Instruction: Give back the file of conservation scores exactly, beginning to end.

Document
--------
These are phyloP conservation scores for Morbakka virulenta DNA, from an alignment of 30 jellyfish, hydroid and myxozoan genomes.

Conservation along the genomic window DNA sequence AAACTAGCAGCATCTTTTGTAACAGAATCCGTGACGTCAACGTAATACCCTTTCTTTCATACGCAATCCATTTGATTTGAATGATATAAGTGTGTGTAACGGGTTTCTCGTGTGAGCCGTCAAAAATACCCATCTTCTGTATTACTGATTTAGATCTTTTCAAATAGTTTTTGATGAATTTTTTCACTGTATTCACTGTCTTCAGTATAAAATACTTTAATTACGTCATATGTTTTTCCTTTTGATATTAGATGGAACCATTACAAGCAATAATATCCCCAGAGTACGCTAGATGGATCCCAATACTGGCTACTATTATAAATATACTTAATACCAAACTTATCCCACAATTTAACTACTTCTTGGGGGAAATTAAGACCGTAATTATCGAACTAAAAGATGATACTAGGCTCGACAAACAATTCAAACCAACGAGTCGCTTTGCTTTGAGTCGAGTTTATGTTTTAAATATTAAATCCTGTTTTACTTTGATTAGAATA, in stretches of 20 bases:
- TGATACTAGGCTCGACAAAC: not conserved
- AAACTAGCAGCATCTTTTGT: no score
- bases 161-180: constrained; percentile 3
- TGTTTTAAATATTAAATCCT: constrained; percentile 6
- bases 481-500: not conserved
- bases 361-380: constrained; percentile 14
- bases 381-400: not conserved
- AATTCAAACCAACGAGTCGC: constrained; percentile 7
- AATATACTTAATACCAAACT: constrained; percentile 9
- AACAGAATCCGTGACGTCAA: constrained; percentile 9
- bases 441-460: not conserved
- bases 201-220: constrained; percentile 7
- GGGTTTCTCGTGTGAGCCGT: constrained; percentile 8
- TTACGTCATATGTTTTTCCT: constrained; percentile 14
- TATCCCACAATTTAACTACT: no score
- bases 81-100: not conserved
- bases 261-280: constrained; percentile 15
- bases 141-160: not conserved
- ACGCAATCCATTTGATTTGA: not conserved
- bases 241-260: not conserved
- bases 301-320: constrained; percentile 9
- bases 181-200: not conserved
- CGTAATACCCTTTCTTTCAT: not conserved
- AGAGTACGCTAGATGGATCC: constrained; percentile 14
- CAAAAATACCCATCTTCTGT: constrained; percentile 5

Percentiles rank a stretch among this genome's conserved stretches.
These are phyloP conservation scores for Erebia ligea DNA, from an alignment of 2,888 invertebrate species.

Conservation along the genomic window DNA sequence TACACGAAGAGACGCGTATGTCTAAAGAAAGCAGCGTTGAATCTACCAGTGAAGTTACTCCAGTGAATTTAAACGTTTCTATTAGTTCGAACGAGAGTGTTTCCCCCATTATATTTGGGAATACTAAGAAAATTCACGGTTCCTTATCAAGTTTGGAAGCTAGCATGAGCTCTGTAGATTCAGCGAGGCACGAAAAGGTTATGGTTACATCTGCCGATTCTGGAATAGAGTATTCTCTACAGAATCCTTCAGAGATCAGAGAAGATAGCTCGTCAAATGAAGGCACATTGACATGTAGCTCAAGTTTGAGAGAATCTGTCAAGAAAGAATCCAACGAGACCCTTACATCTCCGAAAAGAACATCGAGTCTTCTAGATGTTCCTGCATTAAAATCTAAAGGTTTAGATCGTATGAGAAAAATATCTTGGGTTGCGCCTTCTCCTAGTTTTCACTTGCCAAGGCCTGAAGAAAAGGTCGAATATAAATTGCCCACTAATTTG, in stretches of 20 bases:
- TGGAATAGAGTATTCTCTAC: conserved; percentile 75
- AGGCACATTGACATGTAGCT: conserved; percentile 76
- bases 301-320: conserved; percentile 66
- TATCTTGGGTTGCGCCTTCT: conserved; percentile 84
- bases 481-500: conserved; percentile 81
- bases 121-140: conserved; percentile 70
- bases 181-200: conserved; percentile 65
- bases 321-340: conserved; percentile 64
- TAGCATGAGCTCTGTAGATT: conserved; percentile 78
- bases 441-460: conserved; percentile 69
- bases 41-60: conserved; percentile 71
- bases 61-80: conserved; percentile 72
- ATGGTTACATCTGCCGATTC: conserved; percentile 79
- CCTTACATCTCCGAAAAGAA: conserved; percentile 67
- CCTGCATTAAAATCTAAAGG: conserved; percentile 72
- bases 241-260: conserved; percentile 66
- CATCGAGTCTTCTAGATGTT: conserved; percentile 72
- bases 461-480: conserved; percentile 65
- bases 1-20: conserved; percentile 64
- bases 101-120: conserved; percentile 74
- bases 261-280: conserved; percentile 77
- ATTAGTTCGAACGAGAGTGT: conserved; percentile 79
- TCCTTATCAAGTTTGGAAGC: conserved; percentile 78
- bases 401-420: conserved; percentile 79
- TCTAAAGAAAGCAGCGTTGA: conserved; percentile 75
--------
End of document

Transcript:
These are phyloP conservation scores for Morbakka virulenta DNA, from an alignment of 30 jellyfish, hydroid and myxozoan genomes.

Conservation along the genomic window DNA sequence AAACTAGCAGCATCTTTTGTAACAGAATCCGTGACGTCAACGTAATACCCTTTCTTTCATACGCAATCCATTTGATTTGAATGATATAAGTGTGTGTAACGGGTTTCTCGTGTGAGCCGTCAAAAATACCCATCTTCTGTATTACTGATTTAGATCTTTTCAAATAGTTTTTGATGAATTTTTTCACTGTATTCACTGTCTTCAGTATAAAATACTTTAATTACGTCATATGTTTTTCCTTTTGATATTAGATGGAACCATTACAAGCAATAATATCCCCAGAGTACGCTAGATGGATCCCAATACTGGCTACTATTATAAATATACTTAATACCAAACTTATCCCACAATTTAACTACTTCTTGGGGGAAATTAAGACCGTAATTATCGAACTAAAAGATGATACTAGGCTCGACAAACAATTCAAACCAACGAGTCGCTTTGCTTTGAGTCGAGTTTATGTTTTAAATATTAAATCCTGTTTTACTTTGATTAGAATA, in stretches of 20 bases:
- TGATACTAGGCTCGACAAAC: not conserved
- AAACTAGCAGCATCTTTTGT: no score
- bases 161-180: constrained; percentile 3
- TGTTTTAAATATTAAATCCT: constrained; percentile 6
- bases 481-500: not conserved
- bases 361-380: constrained; percentile 14
- bases 381-400: not conserved
- AATTCAAACCAACGAGTCGC: constrained; percentile 7
- AATATACTTAATACCAAACT: constrained; percentile 9
- AACAGAATCCGTGACGTCAA: constrained; percentile 9
- bases 441-460: not conserved
- bases 201-220: constrained; percentile 7
- GGGTTTCTCGTGTGAGCCGT: constrained; percentile 8
- TTACGTCATATGTTTTTCCT: constrained; percentile 14
- TATCCCACAATTTAACTACT: no score
- bases 81-100: not conserved
- bases 261-280: constrained; percentile 15
- bases 141-160: not conserved
- ACGCAATCCATTTGATTTGA: not conserved
- bases 241-260: not conserved
- bases 301-320: constrained; percentile 9
- bases 181-200: not conserved
- CGTAATACCCTTTCTTTCAT: not conserved
- AGAGTACGCTAGATGGATCC: constrained; percentile 14
- CAAAAATACCCATCTTCTGT: constrained; percentile 5

Percentiles rank a stretch among this genome's conserved stretches.
These are phyloP conservation scores for Erebia ligea DNA, from an alignment of 2,888 invertebrate species.

Conservation along the genomic window DNA sequence TACACGAAGAGACGCGTATGTCTAAAGAAAGCAGCGTTGAATCTACCAGTGAAGTTACTCCAGTGAATTTAAACGTTTCTATTAGTTCGAACGAGAGTGTTTCCCCCATTATATTTGGGAATACTAAGAAAATTCACGGTTCCTTATCAAGTTTGGAAGCTAGCATGAGCTCTGTAGATTCAGCGAGGCACGAAAAGGTTATGGTTACATCTGCCGATTCTGGAATAGAGTATTCTCTACAGAATCCTTCAGAGATCAGAGAAGATAGCTCGTCAAATGAAGGCACATTGACATGTAGCTCAAGTTTGAGAGAATCTGTCAAGAAAGAATCCAACGAGACCCTTACATCTCCGAAAAGAACATCGAGTCTTCTAGATGTTCCTGCATTAAAATCTAAAGGTTTAGATCGTATGAGAAAAATATCTTGGGTTGCGCCTTCTCCTAGTTTTCACTTGCCAAGGCCTGAAGAAAAGGTCGAATATAAATTGCCCACTAATTTG, in stretches of 20 bases:
- TGGAATAGAGTATTCTCTAC: conserved; percentile 75
- AGGCACATTGACATGTAGCT: conserved; percentile 76
- bases 301-320: conserved; percentile 66
- TATCTTGGGTTGCGCCTTCT: conserved; percentile 84
- bases 481-500: conserved; percentile 81
- bases 121-140: conserved; percentile 70
- bases 181-200: conserved; percentile 65
- bases 321-340: conserved; percentile 64
- TAGCATGAGCTCTGTAGATT: conserved; percentile 78
- bases 441-460: conserved; percentile 69
- bases 41-60: conserved; percentile 71
- bases 61-80: conserved; percentile 72
- ATGGTTACATCTGCCGATTC: conserved; percentile 79
- CCTTACATCTCCGAAAAGAA: conserved; percentile 67
- CCTGCATTAAAATCTAAAGG: conserved; percentile 72
- bases 241-260: conserved; percentile 66
- CATCGAGTCTTCTAGATGTT: conserved; percentile 72
- bases 461-480: conserved; percentile 65
- bases 1-20: conserved; percentile 64
- bases 101-120: conserved; percentile 74
- bases 261-280: conserved; percentile 77
- ATTAGTTCGAACGAGAGTGT: conserved; percentile 79
- TCCTTATCAAGTTTGGAAGC: conserved; percentile 78
- bases 401-420: conserved; percentile 79
- TCTAAAGAAAGCAGCGTTGA: conserved; percentile 75